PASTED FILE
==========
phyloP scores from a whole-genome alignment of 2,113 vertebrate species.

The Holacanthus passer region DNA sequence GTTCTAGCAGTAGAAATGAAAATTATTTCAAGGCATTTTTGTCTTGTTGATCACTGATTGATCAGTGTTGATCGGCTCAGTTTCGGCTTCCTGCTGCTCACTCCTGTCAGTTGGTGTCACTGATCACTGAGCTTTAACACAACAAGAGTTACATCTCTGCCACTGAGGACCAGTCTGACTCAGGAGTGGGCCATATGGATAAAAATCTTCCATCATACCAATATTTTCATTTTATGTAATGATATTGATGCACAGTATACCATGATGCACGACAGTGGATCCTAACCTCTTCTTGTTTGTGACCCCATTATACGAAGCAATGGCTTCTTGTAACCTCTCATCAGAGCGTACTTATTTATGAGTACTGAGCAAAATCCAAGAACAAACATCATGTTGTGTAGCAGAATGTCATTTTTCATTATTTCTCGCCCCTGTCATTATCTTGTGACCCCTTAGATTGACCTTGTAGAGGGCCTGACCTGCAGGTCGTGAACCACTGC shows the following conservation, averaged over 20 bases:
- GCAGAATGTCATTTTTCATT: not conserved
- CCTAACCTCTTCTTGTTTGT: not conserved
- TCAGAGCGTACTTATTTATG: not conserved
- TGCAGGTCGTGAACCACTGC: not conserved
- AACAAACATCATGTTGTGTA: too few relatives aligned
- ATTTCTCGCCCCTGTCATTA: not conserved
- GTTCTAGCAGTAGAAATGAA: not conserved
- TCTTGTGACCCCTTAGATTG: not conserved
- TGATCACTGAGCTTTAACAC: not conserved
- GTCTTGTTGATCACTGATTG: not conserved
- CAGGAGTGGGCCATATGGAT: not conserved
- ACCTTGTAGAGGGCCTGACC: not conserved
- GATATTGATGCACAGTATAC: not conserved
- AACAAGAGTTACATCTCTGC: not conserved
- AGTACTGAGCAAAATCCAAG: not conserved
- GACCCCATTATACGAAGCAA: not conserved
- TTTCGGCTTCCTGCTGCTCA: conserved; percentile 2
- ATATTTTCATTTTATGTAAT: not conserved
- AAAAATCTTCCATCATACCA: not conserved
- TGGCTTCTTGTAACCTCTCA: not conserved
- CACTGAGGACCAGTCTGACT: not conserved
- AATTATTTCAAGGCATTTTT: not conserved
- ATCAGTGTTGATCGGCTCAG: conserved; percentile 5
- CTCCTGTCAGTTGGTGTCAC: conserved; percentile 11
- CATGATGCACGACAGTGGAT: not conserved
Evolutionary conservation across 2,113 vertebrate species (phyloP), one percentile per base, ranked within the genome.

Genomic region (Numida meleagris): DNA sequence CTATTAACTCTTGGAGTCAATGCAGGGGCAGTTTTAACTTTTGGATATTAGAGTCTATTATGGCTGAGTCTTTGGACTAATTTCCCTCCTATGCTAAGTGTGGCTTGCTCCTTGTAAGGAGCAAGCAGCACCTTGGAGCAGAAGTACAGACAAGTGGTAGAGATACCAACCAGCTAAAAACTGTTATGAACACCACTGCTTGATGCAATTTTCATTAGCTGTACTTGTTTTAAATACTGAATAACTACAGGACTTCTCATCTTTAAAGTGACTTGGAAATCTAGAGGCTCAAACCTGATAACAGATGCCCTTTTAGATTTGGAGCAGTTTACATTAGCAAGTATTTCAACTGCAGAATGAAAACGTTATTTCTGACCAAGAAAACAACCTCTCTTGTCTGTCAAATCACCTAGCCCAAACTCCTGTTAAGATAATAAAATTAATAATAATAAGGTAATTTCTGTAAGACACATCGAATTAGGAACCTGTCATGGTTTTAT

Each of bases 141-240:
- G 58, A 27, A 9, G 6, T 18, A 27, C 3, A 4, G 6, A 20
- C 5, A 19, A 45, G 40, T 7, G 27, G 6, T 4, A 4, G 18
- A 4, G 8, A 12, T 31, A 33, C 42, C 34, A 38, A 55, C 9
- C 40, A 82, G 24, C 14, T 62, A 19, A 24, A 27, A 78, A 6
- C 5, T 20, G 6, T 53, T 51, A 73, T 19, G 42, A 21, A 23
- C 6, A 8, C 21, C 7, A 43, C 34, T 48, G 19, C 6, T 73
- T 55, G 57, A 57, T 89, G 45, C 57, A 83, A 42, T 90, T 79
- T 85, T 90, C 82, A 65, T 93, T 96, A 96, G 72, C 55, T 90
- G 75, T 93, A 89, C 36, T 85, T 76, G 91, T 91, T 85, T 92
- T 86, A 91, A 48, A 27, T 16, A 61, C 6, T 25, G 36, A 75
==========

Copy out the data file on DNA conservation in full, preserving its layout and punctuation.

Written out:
phyloP scores from a whole-genome alignment of 2,113 vertebrate species.

The Holacanthus passer region DNA sequence GTTCTAGCAGTAGAAATGAAAATTATTTCAAGGCATTTTTGTCTTGTTGATCACTGATTGATCAGTGTTGATCGGCTCAGTTTCGGCTTCCTGCTGCTCACTCCTGTCAGTTGGTGTCACTGATCACTGAGCTTTAACACAACAAGAGTTACATCTCTGCCACTGAGGACCAGTCTGACTCAGGAGTGGGCCATATGGATAAAAATCTTCCATCATACCAATATTTTCATTTTATGTAATGATATTGATGCACAGTATACCATGATGCACGACAGTGGATCCTAACCTCTTCTTGTTTGTGACCCCATTATACGAAGCAATGGCTTCTTGTAACCTCTCATCAGAGCGTACTTATTTATGAGTACTGAGCAAAATCCAAGAACAAACATCATGTTGTGTAGCAGAATGTCATTTTTCATTATTTCTCGCCCCTGTCATTATCTTGTGACCCCTTAGATTGACCTTGTAGAGGGCCTGACCTGCAGGTCGTGAACCACTGC shows the following conservation, averaged over 20 bases:
- GCAGAATGTCATTTTTCATT: not conserved
- CCTAACCTCTTCTTGTTTGT: not conserved
- TCAGAGCGTACTTATTTATG: not conserved
- TGCAGGTCGTGAACCACTGC: not conserved
- AACAAACATCATGTTGTGTA: too few relatives aligned
- ATTTCTCGCCCCTGTCATTA: not conserved
- GTTCTAGCAGTAGAAATGAA: not conserved
- TCTTGTGACCCCTTAGATTG: not conserved
- TGATCACTGAGCTTTAACAC: not conserved
- GTCTTGTTGATCACTGATTG: not conserved
- CAGGAGTGGGCCATATGGAT: not conserved
- ACCTTGTAGAGGGCCTGACC: not conserved
- GATATTGATGCACAGTATAC: not conserved
- AACAAGAGTTACATCTCTGC: not conserved
- AGTACTGAGCAAAATCCAAG: not conserved
- GACCCCATTATACGAAGCAA: not conserved
- TTTCGGCTTCCTGCTGCTCA: conserved; percentile 2
- ATATTTTCATTTTATGTAAT: not conserved
- AAAAATCTTCCATCATACCA: not conserved
- TGGCTTCTTGTAACCTCTCA: not conserved
- CACTGAGGACCAGTCTGACT: not conserved
- AATTATTTCAAGGCATTTTT: not conserved
- ATCAGTGTTGATCGGCTCAG: conserved; percentile 5
- CTCCTGTCAGTTGGTGTCAC: conserved; percentile 11
- CATGATGCACGACAGTGGAT: not conserved
Evolutionary conservation across 2,113 vertebrate species (phyloP), one percentile per base, ranked within the genome.

Genomic region (Numida meleagris): DNA sequence CTATTAACTCTTGGAGTCAATGCAGGGGCAGTTTTAACTTTTGGATATTAGAGTCTATTATGGCTGAGTCTTTGGACTAATTTCCCTCCTATGCTAAGTGTGGCTTGCTCCTTGTAAGGAGCAAGCAGCACCTTGGAGCAGAAGTACAGACAAGTGGTAGAGATACCAACCAGCTAAAAACTGTTATGAACACCACTGCTTGATGCAATTTTCATTAGCTGTACTTGTTTTAAATACTGAATAACTACAGGACTTCTCATCTTTAAAGTGACTTGGAAATCTAGAGGCTCAAACCTGATAACAGATGCCCTTTTAGATTTGGAGCAGTTTACATTAGCAAGTATTTCAACTGCAGAATGAAAACGTTATTTCTGACCAAGAAAACAACCTCTCTTGTCTGTCAAATCACCTAGCCCAAACTCCTGTTAAGATAATAAAATTAATAATAATAAGGTAATTTCTGTAAGACACATCGAATTAGGAACCTGTCATGGTTTTAT

Each of bases 141-240:
- G 58, A 27, A 9, G 6, T 18, A 27, C 3, A 4, G 6, A 20
- C 5, A 19, A 45, G 40, T 7, G 27, G 6, T 4, A 4, G 18
- A 4, G 8, A 12, T 31, A 33, C 42, C 34, A 38, A 55, C 9
- C 40, A 82, G 24, C 14, T 62, A 19, A 24, A 27, A 78, A 6
- C 5, T 20, G 6, T 53, T 51, A 73, T 19, G 42, A 21, A 23
- C 6, A 8, C 21, C 7, A 43, C 34, T 48, G 19, C 6, T 73
- T 55, G 57, A 57, T 89, G 45, C 57, A 83, A 42, T 90, T 79
- T 85, T 90, C 82, A 65, T 93, T 96, A 96, G 72, C 55, T 90
- G 75, T 93, A 89, C 36, T 85, T 76, G 91, T 91, T 85, T 92
- T 86, A 91, A 48, A 27, T 16, A 61, C 6, T 25, G 36, A 75